Doha, 21 June, 2016: Despite this year’s Holy Month of Ramadan falling upon one of the hottest summer months in Qatar, there has been no significant increase in the total number of patients visiting the Emergency Department at Hamad General Hospital (HGH) since the start of Ramadan, according to Dr. Saad Al Nuaimi, Senior Consultant at the Emergency Department.
“We have not recorded any significant difference in the number of patients requiring urgent care either due to fasting in Ramadan or other causes and it is almost comparable with other months of the year,” he noted. However, Dr. Al Nuaimi said there has been a slight change in the flow of patients to the Emergency Department as the number of consultations tends to peak around Iftar until Suhoor time. He added that the types of cases received have been similar to previous years.
“Although, we haven’t seen an unusual influx of patients to the ED during this time, it is usual to see more patients with gastrointestinal complaints due to over-eating and the consumption of unbalanced diets and fizzy and sugary drinks due to fasting. Most cases present with abdominal pain, bloating, vomiting, and constipation,” he highlighted.
“To avoid these conditions, it is recommended to break a fast at Iftar by eating a simple and easily digestible meal such as three pieces of dates, one cup of vegetable soup and drinking half a cup of orange juice. That helps a person’s glucose levels to return to normal and helps to control appetite during the main meal. Any main meal to be consumed later after Magrib prayer should be balanced, consist of fiber rich food and eaten in moderate amounts. Carbonated drinks should be avoided,” Dr. Al Nuaimi stressed.
He noted that some people suffer from constipation due to a lack of physical activity while fasting or due to the consumption of food which is low in or lacking in dietary fiber. He said that dehydration due to fasting may also worsen constipation. To avoid constipation, Dr. Al Nuaimi recommends increasing your intake of water, natural juices, vegetables and fruits and being physically active in the period between Iftar and Suhoor.
According to Dr. Al Nuaimi, other cases being seen which are usually common in Ramadan include headaches, body aches and muscle cramps as well as injuries from domestic and road traffic accidents.
To prevent headaches in those observing fasting during Ramadan, he advised against drinking a lot of caffeinated drinks like coke, coffee or tea at either Iftar or Suhoor to make up for missed hours as a sudden decrease in caffeine can prompt headaches, mood swings and irritability.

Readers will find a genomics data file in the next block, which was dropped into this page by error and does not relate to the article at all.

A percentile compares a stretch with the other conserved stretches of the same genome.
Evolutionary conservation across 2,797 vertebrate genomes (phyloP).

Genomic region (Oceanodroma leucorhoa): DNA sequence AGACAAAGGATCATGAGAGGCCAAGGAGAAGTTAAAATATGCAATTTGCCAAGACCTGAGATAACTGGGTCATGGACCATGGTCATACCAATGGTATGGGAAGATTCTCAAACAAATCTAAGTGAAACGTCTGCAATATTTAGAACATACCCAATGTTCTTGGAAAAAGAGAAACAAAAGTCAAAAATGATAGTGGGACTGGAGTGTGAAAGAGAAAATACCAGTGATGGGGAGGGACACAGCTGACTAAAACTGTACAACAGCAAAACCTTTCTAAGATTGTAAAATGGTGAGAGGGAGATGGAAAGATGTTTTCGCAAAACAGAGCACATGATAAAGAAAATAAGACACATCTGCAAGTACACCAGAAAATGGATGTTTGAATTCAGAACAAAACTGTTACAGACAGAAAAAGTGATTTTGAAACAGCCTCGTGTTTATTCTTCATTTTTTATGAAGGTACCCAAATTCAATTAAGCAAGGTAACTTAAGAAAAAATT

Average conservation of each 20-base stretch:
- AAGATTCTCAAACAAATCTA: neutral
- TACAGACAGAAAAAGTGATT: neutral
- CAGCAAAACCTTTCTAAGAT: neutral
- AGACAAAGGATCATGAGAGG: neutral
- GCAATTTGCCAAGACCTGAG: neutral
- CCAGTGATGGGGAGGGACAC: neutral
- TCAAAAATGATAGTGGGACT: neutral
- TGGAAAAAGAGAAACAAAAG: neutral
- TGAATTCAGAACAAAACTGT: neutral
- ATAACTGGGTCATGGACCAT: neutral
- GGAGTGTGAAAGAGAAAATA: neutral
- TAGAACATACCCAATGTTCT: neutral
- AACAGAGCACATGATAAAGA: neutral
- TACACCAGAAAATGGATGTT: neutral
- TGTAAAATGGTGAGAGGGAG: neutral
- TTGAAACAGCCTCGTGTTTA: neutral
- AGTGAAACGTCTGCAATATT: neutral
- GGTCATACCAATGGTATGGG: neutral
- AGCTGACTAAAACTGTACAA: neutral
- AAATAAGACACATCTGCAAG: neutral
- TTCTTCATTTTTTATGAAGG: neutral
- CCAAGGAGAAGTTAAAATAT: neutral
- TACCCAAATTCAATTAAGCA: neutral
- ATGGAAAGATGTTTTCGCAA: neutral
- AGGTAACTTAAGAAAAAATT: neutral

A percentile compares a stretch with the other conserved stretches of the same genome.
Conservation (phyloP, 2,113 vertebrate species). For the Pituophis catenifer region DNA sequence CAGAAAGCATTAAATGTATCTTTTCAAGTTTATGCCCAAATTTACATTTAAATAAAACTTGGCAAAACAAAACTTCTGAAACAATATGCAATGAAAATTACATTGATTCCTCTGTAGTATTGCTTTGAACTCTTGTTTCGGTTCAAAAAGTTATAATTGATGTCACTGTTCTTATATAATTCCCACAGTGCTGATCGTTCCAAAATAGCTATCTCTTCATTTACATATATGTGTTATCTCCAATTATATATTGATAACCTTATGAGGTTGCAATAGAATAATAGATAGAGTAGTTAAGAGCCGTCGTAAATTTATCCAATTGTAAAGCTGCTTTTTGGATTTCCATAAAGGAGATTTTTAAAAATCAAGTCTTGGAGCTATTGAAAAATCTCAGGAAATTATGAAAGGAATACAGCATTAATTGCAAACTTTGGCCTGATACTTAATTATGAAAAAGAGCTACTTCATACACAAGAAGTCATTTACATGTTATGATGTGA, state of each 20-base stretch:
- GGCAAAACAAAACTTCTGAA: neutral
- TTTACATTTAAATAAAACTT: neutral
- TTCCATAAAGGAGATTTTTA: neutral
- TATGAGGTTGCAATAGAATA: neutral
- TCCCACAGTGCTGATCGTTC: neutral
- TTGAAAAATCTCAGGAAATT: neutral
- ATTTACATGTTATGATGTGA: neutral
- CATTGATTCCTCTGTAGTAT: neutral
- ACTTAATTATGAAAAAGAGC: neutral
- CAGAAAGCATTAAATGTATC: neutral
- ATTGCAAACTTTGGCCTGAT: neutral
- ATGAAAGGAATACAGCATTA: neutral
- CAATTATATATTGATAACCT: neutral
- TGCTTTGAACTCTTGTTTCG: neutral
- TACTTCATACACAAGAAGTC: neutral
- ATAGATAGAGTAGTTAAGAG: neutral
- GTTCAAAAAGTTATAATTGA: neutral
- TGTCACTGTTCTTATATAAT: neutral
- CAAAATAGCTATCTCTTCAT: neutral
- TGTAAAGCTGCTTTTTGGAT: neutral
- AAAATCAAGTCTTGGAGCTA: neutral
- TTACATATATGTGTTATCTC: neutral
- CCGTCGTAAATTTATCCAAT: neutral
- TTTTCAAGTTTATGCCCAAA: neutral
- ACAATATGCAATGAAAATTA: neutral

He explained that injuries due to road traffic accidents happen especially shortly before Iftar as some people are in a hurry to return home before Magrib Adhan signifying the end of the day’s fasting. “These accidents are mostly due to speeding, lack of concentration, particularly if using a mobile phone (either calling or sending messages while driving) or breaking traffic rules.”
“Domestic accidents could include falls, burns (from hot oil, hot water or a burning stove), as well as wounds resulting from the use of kitchen appliances. “Unfortunately, children are usually the victims of the majority of domestic accidents so it is recommended to keep children away from the kitchen during Iftar meal preparation, and also never leave them unattended. A first aid box should also be available at home,” he advised.
“As Ramadan is being observed this year in summer, a fasting person working outdoors or under direct sunlight may experience dehydration or other heat related illnesses such as heat cramp, heat exhaustion, and in extreme cases heat stroke. It is therefore recommended to drink plenty amount of water between Iftar and Suhoor. To further prevent dehydration, outdoor activities or direct sun exposure should be limited during the fasting hours,” he stressed.
Dr. Al Nuaimi noted that patients with chronic illnesses like diabetes, hypertension and heart diseases might frequently visit the Emergency Department due to a loss of control of blood sugar levels, blood pressure issues or acute exacerbation of cardiac problems due to fasting.
“These conditions could occur if medication is not taken at the correct time or medication is skipped due to fasting. All patients with chronic illnesses should visit their doctor for proper advice about fasting and medication adjustments during this month. They should note that Islamic law has outlined alternatives to fasting for those who cannot fast in Ramadan due to medical or other reasons,” he added.